Word PlayMay 13, 2012 10 Comments
On Saturday 5th May 2012 a piece called “Word Play” appeared on Canada’s GlobalTV. It formed part of the 16×9 programme and was hosted by Carolyn Jarvis.
The programme brought together a panel of Canadian polyglots, spoke to linguists and Michael Erard, author of “Babel No More”. As part of the story Tim Doner (a 16-year old from The US) and I were brought together in New York. Tim had already appeared in a number of newspaper articles, since an initial story came out in The New York Times about him. The article has been translated into a variety of languages, including Italian, Russian, Spanish and probably many more.
Tim has also done a TV interview for NBC’s The Today Show in the US and a radio interview for the BBC. All of this media attention has, of course, raised questions about Tim and his ability to speak foreign languages, particularly in the online language community.
When I was offered the chance to meet Tim for the show, I was very excited for a few reasons:
1. He reminded me of how I was when I was 16
2. I always love meeting other extreme language learners
3. I wanted to meet the real Tim
Why so motivated?
It was an honour to be cited as an inspiration of his. My main goal for having a public online presence was always to encourage other learners and to let them know that they are not alone. It was something I didn’t have growing up. When I was young, what I was doing with languages was considered by many around my passion as being a bit odd. Some even said that I would drive myself mad with all of the languages I was studying. Having a community of like-minded people is fabulous! 🙂
Tim and I first met on camera in Washington Square. The scene of us on the programme is entirely real and that was the goal – to capture that first moment when we met.
Following that meeting, we walked and talked about languages all around New York, interacted with various people in a number of tongues. Whilst it was something that took us both out of our comfort zones a bit (having everything recorded), the experience was really enjoyable. I had some really good talks with Tim about his learning and we discussed many things in different languages. He could certainly hold his own out on the street too! 🙂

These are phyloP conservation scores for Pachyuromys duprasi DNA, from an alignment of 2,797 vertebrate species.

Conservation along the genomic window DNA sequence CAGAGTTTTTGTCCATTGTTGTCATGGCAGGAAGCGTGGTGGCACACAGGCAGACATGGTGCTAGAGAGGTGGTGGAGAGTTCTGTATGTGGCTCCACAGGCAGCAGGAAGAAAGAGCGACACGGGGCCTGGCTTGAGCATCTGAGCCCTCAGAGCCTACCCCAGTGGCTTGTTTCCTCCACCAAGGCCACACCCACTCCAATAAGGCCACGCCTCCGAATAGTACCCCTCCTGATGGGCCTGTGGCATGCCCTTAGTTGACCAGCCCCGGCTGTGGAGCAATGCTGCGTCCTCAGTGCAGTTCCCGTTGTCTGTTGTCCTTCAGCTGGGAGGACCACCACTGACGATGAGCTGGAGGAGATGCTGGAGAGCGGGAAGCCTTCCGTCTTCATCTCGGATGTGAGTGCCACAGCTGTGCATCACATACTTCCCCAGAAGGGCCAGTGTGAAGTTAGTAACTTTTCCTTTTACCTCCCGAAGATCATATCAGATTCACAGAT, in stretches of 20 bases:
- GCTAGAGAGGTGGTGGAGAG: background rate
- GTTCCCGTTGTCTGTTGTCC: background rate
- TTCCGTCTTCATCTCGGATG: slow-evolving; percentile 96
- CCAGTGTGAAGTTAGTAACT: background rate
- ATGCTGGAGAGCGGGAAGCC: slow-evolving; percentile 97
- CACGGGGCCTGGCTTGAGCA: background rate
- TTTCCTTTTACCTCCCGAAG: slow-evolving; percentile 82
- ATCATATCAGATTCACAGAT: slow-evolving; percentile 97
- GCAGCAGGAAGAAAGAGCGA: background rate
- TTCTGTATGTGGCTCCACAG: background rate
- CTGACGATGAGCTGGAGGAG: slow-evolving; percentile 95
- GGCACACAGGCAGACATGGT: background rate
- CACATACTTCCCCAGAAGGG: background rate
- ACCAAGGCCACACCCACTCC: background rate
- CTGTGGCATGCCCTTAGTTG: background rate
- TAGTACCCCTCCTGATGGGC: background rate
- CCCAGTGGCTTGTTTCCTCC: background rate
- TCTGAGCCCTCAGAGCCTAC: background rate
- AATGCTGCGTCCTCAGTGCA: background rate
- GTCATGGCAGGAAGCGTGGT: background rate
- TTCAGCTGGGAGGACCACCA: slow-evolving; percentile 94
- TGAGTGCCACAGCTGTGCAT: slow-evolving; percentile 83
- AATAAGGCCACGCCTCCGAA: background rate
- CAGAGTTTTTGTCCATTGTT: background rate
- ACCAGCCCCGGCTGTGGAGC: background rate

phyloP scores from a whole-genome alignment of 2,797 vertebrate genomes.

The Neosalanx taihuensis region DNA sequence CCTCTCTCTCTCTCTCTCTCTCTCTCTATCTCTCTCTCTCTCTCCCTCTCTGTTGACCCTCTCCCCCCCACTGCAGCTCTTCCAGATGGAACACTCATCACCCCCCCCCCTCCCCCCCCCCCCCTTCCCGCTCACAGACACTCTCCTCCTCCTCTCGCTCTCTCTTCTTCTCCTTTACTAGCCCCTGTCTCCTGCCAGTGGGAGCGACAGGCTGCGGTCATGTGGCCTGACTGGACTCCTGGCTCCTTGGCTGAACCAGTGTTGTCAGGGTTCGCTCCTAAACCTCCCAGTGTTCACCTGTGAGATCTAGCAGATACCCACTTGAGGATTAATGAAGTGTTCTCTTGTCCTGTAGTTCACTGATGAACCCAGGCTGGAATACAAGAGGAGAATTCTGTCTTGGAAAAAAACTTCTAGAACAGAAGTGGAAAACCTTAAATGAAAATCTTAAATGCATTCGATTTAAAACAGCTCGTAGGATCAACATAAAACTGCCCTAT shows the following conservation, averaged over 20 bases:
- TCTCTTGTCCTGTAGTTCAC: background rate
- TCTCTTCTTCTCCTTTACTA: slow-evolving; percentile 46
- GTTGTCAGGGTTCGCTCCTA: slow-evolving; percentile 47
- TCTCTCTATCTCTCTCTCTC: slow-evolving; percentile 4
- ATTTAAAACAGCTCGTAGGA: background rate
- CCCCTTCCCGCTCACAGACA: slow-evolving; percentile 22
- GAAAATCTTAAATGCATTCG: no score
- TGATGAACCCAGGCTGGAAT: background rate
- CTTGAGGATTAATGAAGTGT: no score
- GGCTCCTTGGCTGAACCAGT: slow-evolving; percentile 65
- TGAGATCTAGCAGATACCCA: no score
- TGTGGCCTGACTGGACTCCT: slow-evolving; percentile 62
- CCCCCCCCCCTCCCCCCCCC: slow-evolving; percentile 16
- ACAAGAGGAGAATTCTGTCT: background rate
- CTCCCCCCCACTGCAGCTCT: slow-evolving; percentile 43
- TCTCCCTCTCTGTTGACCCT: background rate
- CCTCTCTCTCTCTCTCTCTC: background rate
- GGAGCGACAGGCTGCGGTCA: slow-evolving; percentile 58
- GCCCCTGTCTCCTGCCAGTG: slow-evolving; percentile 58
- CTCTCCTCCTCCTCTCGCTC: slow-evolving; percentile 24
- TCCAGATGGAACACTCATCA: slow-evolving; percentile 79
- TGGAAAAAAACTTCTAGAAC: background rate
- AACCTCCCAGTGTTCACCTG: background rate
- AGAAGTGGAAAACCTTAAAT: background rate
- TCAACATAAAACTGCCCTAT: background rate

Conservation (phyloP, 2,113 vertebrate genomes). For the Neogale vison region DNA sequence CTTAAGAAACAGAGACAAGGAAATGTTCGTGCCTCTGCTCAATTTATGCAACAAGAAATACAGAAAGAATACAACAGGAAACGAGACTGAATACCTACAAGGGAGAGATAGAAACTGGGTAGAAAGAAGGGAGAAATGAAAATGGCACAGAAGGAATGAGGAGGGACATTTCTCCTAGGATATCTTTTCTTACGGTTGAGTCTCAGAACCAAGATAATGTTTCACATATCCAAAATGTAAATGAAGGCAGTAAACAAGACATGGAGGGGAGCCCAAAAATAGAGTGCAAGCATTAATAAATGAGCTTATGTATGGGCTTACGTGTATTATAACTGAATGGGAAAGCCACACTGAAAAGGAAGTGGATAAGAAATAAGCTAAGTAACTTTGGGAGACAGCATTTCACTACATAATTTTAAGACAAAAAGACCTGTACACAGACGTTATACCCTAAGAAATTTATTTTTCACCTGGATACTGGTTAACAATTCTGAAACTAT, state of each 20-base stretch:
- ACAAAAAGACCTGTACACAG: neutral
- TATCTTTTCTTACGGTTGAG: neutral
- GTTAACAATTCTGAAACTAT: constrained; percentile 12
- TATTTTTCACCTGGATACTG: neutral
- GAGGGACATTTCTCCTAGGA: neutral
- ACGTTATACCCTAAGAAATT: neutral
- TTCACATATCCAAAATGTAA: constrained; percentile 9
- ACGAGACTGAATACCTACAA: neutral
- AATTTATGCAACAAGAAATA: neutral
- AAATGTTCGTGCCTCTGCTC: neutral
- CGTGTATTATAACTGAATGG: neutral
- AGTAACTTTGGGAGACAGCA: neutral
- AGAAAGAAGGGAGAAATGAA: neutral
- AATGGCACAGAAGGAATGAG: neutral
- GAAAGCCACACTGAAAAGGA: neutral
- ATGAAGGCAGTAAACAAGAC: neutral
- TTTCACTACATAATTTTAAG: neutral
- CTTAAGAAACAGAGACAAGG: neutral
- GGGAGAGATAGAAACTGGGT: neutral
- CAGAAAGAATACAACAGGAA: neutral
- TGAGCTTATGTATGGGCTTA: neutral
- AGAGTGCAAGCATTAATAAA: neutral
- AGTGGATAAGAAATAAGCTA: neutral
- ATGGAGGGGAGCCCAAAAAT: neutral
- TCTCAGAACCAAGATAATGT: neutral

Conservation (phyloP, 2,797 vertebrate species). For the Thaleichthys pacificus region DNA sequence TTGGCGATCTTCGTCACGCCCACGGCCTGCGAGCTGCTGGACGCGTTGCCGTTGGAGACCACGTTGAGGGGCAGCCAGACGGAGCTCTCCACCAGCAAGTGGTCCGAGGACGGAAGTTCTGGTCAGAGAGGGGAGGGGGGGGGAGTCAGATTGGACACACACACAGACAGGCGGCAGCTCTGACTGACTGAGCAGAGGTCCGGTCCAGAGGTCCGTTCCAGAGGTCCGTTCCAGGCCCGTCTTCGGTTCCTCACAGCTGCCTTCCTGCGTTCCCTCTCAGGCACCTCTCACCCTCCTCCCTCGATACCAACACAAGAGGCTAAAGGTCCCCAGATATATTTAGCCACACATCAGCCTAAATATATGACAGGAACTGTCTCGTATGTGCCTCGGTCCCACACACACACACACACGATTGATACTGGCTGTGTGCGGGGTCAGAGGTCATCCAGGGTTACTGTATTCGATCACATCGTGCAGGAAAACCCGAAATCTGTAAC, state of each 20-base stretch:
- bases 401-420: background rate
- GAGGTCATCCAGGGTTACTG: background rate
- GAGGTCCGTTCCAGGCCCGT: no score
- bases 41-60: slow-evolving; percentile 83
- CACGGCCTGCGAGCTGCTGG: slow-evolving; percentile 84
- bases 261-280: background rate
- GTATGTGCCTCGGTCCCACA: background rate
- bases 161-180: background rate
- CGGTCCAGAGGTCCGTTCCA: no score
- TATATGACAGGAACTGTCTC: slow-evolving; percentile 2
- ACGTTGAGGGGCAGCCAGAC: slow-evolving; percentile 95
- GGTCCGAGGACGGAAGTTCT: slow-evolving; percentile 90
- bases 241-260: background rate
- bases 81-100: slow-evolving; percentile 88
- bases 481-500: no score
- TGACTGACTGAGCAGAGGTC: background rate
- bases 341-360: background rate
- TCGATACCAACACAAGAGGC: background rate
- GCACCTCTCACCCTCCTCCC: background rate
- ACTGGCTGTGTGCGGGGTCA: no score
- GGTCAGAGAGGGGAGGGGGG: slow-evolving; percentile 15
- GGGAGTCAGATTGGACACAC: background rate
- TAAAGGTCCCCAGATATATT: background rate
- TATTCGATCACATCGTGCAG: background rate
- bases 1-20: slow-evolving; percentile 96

Quotes in the media
I have been quoted and asked to say things about my language knowledge before, which I don’t always feel comfortable with. I am very cautious about describing my ability to speak languages because I am aware of the issues that can arise from big claims. We only have to look at Ziad Fazah to see how this can play out in extreme cases.
Once the genie is out of the bottle, can you put it back in?
It is tough to backtrack on claims, but an immediate, “that’s not what I said” can go a long way to restoring your public profile. Tim did address some of this publicly by giving a more detailed appraisal of his language skills (see PolyglotPal). I always cite “Chinese Whispers” (“Telephone” if you’re form the US) when I am misquoted! 😀
Some don’t even seem to want to backtrack and still maintain that they have fluency in a number of languages long since discredited. This puzzles me but does not affect me personally, so I leave them be. 🙂